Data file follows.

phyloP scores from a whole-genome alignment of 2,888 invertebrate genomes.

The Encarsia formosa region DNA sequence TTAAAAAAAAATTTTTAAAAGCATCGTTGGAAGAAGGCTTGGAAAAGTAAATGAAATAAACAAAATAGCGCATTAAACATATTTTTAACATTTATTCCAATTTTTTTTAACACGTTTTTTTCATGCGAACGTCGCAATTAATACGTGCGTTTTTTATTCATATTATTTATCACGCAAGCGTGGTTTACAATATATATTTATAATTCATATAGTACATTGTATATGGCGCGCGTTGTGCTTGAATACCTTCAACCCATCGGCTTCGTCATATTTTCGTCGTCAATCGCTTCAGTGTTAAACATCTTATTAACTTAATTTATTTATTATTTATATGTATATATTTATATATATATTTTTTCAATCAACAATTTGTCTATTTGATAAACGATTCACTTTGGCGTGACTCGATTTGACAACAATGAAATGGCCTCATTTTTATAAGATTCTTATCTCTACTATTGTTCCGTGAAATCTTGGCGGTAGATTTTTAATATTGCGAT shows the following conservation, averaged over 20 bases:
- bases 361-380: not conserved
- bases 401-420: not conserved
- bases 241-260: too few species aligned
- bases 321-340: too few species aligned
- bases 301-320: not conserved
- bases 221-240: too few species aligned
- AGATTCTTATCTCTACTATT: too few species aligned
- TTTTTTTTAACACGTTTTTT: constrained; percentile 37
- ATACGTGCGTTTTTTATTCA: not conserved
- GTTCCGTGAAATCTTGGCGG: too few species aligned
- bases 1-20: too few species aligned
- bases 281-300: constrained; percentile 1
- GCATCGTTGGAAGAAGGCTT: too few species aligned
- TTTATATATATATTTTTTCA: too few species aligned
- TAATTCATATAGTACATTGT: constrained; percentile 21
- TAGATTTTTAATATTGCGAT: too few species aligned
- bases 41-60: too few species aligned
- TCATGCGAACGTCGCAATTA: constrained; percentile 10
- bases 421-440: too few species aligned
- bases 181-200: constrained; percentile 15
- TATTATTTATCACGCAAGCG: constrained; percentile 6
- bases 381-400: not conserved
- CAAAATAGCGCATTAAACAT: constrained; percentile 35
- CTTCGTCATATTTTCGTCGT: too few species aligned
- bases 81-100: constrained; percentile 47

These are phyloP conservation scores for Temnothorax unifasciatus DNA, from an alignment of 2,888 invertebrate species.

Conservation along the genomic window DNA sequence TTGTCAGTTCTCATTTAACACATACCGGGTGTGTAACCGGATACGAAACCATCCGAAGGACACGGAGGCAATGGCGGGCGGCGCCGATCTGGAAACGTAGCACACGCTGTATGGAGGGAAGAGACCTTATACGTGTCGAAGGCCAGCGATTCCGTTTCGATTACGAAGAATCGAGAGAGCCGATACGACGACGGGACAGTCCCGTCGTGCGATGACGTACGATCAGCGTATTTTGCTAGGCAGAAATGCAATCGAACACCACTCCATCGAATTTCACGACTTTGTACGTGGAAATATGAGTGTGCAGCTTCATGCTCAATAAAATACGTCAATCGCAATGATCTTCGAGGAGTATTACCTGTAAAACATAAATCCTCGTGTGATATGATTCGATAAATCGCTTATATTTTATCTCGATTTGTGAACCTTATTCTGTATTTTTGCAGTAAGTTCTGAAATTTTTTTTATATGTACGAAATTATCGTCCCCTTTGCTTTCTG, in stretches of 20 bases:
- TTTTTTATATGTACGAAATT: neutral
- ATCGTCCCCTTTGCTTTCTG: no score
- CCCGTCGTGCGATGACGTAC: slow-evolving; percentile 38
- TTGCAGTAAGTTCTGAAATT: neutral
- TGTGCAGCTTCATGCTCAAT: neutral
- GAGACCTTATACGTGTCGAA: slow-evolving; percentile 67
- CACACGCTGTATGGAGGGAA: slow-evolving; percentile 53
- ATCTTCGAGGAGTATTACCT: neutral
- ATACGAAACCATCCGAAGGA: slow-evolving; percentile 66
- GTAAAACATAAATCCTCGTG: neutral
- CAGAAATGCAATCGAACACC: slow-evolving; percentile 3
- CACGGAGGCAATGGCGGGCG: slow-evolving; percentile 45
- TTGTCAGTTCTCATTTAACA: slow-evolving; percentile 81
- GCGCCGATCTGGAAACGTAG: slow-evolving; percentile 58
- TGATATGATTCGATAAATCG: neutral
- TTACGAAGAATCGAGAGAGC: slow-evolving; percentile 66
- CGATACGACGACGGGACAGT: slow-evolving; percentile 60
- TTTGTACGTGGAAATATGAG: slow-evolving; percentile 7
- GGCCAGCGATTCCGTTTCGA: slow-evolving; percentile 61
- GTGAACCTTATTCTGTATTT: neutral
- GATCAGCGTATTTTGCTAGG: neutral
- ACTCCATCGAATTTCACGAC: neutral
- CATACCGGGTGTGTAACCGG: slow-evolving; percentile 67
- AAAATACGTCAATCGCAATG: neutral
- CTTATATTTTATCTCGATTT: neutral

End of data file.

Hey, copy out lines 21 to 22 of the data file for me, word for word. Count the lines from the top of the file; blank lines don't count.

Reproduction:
- bases 421-440: too few species aligned
- bases 181-200: constrained; percentile 15